After the 11pm hits for Charlotte & Norfolk, I take my reporter back to Norfolk only to come back the next day and take a different reporter back down there. This time, we camp out at the tried & true Comfort Inn in South Nags Head. Luckily my reporter had the foresight to book us the last two rooms in the place the day before while I was busy being stuck in a sand pit.

We get back to OBX and it's as sunny as any other beautiful summer day, just a bit windier than usual. At this point, the storm was making landfall far to the south, and we decided the focus of our story would be that folks aren't worried about the storm at all. First three words in the package are "NO... BIG... DEAL..." Which is just what it turned out to be. Two major rain bands past through between the time we got there and midnight, the second of which soaked us of course while we stood there waiting to go live... all the while soaking the audio connector for my mic. But weather issues are far from new on a story such as this, I don't think any crew from WVEC or WTKR escaped this... and I'm sure many others up and down OBX had similar problems.

All in all, despite a coating of sand on the floorboards of my truck & sat truck, soaked rain covers & sandbags, I had a blast down there. Would I do it again? You bet. In a heartbeat, no questions asked.

Sunday, December 24, 2006

I had an interesting experience recently... I decided to attempt to get more into the christmas spirit by listening to Christmas musci while driving in my work vehicle. SUV, Live truck, solo or with a reporter, it doesn't matter.

What I will say is this... try listening to some cheerful holiday music like "Most Wonderful Time of the Year" while driving to the random house fire, or shooting, or other mundane story. It's almost surreal in a way. A happy place maybe? Who knows.

Another random observation about this: Your reporter may even be mroe cheerful than usual with said music on the radio... I guess the season brings out the best in people.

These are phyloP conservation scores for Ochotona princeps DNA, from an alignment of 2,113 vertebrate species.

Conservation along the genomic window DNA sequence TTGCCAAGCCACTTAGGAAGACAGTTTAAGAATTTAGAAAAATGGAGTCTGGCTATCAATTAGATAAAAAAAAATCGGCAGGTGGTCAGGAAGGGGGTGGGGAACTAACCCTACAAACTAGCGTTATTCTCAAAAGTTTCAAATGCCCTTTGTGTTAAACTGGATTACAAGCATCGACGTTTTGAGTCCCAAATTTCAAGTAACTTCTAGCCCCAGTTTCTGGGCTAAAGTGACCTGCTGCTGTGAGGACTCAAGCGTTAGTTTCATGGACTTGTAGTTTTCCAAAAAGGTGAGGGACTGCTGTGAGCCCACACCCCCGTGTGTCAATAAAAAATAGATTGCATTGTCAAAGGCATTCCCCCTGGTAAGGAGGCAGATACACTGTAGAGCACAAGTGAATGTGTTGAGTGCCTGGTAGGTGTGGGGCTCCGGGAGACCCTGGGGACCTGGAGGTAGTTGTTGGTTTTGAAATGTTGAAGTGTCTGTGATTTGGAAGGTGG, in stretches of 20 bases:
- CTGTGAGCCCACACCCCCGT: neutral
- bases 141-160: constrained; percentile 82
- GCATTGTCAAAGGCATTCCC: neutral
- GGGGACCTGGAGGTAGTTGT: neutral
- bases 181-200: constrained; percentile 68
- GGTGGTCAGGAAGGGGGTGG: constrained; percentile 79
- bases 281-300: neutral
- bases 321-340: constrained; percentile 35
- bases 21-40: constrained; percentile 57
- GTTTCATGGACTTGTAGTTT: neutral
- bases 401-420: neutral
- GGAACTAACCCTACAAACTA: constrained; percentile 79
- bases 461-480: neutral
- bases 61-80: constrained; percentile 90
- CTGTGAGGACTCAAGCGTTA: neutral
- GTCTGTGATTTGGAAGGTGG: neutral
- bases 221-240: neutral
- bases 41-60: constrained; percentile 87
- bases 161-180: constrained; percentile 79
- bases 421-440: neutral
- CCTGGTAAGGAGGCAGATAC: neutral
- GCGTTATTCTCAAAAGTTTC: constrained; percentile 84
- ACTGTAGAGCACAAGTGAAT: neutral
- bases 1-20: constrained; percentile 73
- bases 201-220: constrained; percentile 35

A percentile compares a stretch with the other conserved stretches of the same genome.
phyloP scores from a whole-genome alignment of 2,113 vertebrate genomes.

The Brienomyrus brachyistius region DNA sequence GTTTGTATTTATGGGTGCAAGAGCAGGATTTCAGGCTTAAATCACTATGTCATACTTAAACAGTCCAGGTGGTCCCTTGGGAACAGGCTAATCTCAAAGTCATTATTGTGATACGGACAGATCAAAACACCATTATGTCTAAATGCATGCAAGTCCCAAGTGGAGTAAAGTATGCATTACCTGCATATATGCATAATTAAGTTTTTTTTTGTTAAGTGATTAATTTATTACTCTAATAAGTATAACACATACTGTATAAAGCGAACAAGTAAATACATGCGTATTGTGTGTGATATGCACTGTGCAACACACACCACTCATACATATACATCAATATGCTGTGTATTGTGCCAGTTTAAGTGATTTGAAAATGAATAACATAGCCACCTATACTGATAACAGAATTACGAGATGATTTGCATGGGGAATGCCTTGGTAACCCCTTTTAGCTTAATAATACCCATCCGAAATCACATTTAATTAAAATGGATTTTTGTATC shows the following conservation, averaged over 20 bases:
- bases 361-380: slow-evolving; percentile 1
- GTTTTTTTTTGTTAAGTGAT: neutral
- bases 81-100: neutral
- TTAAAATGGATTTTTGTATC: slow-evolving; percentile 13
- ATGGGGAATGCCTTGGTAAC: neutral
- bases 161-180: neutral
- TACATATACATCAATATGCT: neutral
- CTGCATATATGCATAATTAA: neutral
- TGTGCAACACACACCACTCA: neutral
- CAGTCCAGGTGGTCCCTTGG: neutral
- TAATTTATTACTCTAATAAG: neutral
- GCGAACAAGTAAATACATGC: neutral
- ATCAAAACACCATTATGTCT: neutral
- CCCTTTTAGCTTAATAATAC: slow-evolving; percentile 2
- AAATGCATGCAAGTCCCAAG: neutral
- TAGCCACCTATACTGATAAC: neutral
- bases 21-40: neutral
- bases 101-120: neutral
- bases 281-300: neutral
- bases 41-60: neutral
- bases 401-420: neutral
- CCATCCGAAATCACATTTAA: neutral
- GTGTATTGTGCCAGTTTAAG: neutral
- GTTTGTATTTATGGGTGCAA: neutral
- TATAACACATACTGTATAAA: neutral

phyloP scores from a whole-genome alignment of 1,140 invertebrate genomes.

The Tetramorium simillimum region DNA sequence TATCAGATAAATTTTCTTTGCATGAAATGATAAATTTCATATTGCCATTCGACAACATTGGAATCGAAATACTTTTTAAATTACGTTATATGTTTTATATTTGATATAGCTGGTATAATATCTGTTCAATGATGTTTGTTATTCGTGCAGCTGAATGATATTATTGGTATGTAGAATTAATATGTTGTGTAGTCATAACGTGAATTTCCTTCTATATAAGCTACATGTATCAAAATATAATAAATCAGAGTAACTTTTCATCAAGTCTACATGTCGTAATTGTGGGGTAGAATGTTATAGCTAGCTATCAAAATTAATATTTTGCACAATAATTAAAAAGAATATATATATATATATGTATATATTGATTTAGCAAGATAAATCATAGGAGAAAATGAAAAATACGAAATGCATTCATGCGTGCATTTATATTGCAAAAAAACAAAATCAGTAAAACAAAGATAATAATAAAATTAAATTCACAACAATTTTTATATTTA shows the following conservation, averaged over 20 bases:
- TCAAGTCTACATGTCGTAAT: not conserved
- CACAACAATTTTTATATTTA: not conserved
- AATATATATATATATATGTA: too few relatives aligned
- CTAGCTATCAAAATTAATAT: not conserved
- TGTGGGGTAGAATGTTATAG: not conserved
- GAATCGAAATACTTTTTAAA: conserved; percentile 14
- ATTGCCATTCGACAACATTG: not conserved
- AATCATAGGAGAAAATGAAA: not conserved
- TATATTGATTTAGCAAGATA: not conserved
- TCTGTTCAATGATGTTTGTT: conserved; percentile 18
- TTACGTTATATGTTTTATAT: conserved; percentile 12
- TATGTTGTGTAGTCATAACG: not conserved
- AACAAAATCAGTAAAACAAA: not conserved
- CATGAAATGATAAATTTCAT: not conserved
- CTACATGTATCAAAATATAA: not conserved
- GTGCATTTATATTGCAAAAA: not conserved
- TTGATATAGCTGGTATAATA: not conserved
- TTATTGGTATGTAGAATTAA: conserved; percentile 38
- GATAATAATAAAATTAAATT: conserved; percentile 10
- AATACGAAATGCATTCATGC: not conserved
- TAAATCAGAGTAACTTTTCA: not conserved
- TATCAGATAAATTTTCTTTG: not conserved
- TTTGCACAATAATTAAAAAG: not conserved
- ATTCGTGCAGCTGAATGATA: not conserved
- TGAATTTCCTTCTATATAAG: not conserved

On that note, I wish EVERYONE a VERY merry Christmas, and a SAFE and HAPPY NEW YEAR!

Sunday, September 03, 2006

Well, Ernesto has come and gone... Although I wasn't in the thick of things and getting drenched, it was an interesting day none the less... Here's just a little rundown of my Friday...

9am - Show up at the station, as I walk in the door I'm handed 4 tapes fed in from the field. "File these" The AM editor says to me. I grab some file tapes and head off to an edit bay. Obviously this footage is going to be used ad nauseum for some time to come. Some will be fed to the network & The Weather Channel. The car floating down the street in Norfolk? That happened a few blacks from here...

10am - Relieve the AM editor in SkyCenter who has been rolling (or not rolling since most of the content was live) tapes all morning since 4:30am. Stand in SkyCenter and wonder when the pizza is going to get here. Press play on a VTR every few minutes or so.

11am - Still no food. I'm starving as is most everyone else. The masses are growing restless. Someone jokes that the little red car we saw floating down the street contained our Pizza.

11:30 - Pizza arrives. 12 large pizzas are scarfed down within 30 minutes. I myself have 4 slices.

Noon - Quickly glance at the rundown for the noon show. Realize that most if not all of it is going out the window.

12:30pm - Realizing the storm is winding down, toss back to network so little old ladies can watch their "stories." Continue wall-to-wall coverage on our website until the Governor is finished with his press conference from Richmond. Breathe for 2 seconds.

1pm - Photogs are coming in to dry out their gear. It sounds like a salon in here with all the hairdryers. Show at least 2 photogs how to break down their cameras to help speed up the drying process. Body count: 4 station cell phones. 1 inoperable (but still powers on) camera, and one camera that records when it feels like it, not when you want it to.

2pm - Wonder what the heck is going to happen for the 5. Go outside and gawk at the flooded street and intersection that separates me from both local convenience stores.

3pm - Gather up file video and start stacking the 5pm show. So far this is as normal as it's been all day. The pace as slowed somewhat from a frenzy to a run. Joke with colleagues about idiots that drive into floodwaters and wonder why their cars die.

4pm - Show's essentially done. Sit back, relax for a bit and wait for packages to feed in from the field.